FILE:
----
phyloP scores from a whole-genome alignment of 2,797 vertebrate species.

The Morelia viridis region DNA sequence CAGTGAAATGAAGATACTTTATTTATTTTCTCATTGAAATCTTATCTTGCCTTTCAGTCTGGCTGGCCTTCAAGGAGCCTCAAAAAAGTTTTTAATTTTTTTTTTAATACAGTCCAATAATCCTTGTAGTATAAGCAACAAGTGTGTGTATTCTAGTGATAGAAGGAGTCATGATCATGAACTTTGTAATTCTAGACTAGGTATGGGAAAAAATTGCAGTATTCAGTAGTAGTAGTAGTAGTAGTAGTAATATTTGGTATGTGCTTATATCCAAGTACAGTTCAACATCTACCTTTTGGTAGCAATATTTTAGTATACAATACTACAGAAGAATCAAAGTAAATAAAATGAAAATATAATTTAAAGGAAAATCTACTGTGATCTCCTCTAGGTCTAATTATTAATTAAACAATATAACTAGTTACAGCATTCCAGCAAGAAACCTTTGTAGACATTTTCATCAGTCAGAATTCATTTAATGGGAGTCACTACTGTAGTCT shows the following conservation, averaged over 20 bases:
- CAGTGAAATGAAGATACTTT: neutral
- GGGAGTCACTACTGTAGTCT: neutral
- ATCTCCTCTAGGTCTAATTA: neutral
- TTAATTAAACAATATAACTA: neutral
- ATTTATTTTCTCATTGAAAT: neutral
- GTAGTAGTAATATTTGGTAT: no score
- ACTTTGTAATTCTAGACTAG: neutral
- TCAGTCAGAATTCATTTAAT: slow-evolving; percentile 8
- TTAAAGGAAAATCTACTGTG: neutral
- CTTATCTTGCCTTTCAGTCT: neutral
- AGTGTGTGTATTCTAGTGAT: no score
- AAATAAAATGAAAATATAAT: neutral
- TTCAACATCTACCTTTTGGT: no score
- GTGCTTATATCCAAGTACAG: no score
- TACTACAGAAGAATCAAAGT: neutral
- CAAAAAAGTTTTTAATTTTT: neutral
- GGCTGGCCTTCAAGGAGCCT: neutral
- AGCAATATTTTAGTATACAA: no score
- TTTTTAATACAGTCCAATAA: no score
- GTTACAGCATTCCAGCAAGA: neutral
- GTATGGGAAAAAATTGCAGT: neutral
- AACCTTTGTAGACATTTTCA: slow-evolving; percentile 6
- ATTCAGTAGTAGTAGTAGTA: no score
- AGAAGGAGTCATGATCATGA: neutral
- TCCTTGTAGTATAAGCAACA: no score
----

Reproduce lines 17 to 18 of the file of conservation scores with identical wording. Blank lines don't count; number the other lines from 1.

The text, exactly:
- TACTACAGAAGAATCAAAGT: neutral
- CAAAAAAGTTTTTAATTTTT: neutral